Padraig Harrington Exclusive: "Augusta Tests Your Mental Fortitude More Than Any Other Course"

Three-time Major winner Padraig Harrington talks us through the challenges facing those teeing it up at The Masters

(Image credit: Getty Images)

Three-time Major winner Padraig Harrington talks us through the challenges facing those teeing it up at The Masters

Padraig Harrington Exclusive: "Augusta Tests Your Mental Fortitude More Than Any Other Course"

Padraig Harrington may be remembered for his exploits at The Open and his win at the PGA, but the Irishman has a pretty decent record at Augusta too.

He competed on 15 occasions between 2000 and 2015 and registered four top-tens, finishing joint fifth in both 2002 and 2008.

But it was in 2007 when he says he came closest to glory.

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He attacked the pin with his second shot on the 15th in an attempt to find an eagle and put pressure on eventual winner Zach Johnson.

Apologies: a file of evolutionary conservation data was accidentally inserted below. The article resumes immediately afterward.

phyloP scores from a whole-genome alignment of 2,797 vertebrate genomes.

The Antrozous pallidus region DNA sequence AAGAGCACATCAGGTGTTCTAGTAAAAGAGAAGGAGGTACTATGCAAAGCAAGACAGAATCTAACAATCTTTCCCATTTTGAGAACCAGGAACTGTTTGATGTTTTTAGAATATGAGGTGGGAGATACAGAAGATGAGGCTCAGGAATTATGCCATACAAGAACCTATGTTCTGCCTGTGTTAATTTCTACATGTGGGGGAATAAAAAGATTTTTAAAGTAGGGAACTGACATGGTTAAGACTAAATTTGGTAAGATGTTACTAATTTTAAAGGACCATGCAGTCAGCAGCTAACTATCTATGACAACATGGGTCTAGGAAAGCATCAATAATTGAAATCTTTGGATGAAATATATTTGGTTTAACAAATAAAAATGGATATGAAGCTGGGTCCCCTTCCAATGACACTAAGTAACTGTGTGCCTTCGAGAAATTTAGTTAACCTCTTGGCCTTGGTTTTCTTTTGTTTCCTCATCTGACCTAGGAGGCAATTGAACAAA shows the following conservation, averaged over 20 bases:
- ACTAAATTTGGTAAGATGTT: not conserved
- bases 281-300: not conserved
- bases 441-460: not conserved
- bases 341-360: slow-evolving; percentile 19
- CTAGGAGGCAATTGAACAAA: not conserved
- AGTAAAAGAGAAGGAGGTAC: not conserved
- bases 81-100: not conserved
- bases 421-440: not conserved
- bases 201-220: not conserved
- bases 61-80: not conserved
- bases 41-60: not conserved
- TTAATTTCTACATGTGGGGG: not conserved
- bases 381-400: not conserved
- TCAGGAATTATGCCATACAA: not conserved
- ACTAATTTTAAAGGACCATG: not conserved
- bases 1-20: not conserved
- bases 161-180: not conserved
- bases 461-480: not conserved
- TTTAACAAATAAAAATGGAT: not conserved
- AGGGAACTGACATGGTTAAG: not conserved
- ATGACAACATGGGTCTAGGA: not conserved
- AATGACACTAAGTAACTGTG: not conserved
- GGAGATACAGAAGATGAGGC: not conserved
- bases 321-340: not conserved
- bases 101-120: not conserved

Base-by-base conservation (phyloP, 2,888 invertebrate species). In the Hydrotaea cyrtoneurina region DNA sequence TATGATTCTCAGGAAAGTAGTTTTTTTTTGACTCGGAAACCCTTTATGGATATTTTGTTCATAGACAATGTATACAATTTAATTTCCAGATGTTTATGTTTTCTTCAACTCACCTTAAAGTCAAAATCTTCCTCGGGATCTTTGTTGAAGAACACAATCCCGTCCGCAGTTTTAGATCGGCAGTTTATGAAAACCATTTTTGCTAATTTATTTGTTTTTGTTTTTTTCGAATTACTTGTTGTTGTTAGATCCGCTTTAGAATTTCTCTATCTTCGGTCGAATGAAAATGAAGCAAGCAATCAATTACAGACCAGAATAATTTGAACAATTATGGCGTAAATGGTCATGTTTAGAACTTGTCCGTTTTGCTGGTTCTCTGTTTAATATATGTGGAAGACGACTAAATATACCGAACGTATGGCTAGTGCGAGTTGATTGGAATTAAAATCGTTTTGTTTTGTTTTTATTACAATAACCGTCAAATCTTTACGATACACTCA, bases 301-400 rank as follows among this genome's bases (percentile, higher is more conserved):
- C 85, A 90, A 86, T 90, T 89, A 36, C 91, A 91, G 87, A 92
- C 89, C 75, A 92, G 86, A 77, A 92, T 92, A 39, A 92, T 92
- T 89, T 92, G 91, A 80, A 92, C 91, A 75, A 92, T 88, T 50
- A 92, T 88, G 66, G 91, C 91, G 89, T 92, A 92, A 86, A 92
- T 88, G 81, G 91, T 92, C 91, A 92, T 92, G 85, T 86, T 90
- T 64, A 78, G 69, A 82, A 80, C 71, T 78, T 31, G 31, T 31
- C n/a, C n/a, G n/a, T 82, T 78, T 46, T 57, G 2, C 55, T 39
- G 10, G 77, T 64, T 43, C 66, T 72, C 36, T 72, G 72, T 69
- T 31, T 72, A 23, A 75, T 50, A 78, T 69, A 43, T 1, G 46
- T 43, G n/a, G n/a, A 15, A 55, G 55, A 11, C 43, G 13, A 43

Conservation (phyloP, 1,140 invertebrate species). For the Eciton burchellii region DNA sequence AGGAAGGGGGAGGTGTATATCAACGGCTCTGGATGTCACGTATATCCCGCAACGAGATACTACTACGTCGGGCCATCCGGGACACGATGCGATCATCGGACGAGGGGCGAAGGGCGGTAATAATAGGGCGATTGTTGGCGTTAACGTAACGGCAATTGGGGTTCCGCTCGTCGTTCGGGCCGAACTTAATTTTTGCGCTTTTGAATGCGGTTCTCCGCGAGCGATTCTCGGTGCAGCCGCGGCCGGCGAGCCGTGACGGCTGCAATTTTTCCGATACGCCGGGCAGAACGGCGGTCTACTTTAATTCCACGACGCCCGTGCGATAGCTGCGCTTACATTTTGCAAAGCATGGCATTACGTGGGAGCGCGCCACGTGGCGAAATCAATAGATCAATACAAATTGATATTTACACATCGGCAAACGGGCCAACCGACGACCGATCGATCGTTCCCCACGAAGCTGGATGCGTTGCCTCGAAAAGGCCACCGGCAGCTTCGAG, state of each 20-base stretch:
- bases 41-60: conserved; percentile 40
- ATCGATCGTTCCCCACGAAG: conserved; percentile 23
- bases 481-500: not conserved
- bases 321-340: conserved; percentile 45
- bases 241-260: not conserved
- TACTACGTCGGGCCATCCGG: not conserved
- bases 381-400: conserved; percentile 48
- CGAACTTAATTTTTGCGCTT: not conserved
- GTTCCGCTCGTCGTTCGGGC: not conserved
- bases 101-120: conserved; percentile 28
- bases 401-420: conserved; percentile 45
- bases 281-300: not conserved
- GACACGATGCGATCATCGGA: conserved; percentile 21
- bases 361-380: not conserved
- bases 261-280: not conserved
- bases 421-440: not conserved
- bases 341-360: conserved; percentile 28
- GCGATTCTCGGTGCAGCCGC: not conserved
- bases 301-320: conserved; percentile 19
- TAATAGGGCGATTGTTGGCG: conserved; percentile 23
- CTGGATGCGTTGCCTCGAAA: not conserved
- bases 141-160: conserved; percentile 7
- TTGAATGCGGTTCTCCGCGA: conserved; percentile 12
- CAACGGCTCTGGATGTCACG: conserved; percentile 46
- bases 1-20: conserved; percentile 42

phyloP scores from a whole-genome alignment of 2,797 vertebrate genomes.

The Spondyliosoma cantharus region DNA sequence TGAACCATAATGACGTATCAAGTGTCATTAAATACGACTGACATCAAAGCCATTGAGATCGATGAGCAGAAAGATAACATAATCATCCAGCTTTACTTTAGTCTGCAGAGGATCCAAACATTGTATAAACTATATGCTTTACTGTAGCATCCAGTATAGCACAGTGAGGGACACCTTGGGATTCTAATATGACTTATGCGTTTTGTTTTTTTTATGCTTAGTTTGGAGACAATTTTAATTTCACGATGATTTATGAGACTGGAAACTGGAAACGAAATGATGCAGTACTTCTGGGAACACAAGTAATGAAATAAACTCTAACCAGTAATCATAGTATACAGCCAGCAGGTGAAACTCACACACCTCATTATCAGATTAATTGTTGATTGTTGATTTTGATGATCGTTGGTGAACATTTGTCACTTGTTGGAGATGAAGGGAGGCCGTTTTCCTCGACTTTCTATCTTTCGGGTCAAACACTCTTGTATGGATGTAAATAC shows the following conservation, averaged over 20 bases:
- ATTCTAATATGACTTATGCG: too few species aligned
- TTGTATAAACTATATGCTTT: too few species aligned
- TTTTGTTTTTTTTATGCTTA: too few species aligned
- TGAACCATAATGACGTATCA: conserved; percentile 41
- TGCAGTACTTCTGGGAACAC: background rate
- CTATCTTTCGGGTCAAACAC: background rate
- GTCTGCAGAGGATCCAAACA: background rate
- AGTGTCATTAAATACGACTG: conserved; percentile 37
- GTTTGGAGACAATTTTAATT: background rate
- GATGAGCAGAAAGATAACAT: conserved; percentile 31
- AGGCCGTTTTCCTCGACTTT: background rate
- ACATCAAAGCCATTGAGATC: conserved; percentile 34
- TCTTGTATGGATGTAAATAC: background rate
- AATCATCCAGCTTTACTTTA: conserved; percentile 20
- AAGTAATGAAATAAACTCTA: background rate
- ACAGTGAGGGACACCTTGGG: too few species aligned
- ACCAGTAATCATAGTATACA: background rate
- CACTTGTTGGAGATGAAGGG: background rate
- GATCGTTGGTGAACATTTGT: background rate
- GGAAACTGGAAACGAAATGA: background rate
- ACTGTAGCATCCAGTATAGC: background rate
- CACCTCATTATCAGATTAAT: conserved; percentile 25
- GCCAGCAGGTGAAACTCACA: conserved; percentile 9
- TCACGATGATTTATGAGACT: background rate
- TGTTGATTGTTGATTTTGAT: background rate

His ball found the green but rolled back into the water.

With that, his hopes were gone – something that still irritates him to this day.

Here, the Irishman tells us about that close encounter and recalls some of the other memories that stick out from playing and watching the iconic tournament.

He also talks us through the skills needed to triumph at The Masters and reveals who he'll be keeping an eye on this year...

What skills does it take to compete and ultimately win at Augusta?

It’s interesting, because Augusta has changed over the years.

The difficulty of the pin positions means it’s become a real driver’s golf course.